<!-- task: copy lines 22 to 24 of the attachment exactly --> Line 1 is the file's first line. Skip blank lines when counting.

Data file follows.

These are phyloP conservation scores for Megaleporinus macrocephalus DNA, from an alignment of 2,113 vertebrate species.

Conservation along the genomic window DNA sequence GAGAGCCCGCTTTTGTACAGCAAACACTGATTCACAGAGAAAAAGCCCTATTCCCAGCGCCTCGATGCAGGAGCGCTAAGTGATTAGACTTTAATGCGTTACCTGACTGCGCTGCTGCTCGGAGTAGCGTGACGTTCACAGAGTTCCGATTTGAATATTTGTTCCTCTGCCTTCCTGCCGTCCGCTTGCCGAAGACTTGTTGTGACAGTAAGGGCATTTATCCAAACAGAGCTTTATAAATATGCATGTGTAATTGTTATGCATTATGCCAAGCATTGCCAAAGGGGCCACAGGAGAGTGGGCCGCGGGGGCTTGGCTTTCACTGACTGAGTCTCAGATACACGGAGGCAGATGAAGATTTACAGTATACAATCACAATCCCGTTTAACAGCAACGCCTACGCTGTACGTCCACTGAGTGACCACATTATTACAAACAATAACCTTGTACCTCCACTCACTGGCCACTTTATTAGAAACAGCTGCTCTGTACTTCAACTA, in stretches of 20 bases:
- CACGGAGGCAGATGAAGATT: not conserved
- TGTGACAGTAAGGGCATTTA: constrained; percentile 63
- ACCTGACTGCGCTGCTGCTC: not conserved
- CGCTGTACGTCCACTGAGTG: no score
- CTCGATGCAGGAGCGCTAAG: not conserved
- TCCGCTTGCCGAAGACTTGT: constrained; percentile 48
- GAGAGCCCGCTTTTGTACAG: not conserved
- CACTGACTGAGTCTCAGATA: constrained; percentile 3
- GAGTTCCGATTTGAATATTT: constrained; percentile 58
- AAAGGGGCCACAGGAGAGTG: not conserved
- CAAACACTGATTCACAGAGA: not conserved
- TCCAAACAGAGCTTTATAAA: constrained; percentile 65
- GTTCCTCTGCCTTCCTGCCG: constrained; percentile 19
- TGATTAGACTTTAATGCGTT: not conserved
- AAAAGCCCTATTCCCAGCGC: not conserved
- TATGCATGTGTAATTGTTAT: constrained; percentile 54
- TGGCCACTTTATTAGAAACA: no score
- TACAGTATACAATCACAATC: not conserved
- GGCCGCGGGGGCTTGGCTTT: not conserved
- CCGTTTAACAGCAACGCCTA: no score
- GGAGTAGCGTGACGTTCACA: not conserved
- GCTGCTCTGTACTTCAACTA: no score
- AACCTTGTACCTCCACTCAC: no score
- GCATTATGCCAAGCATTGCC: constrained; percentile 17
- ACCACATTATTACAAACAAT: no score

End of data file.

- CCGTTTAACAGCAACGCCTA: no score
- GGAGTAGCGTGACGTTCACA: not conserved
- GCTGCTCTGTACTTCAACTA: no score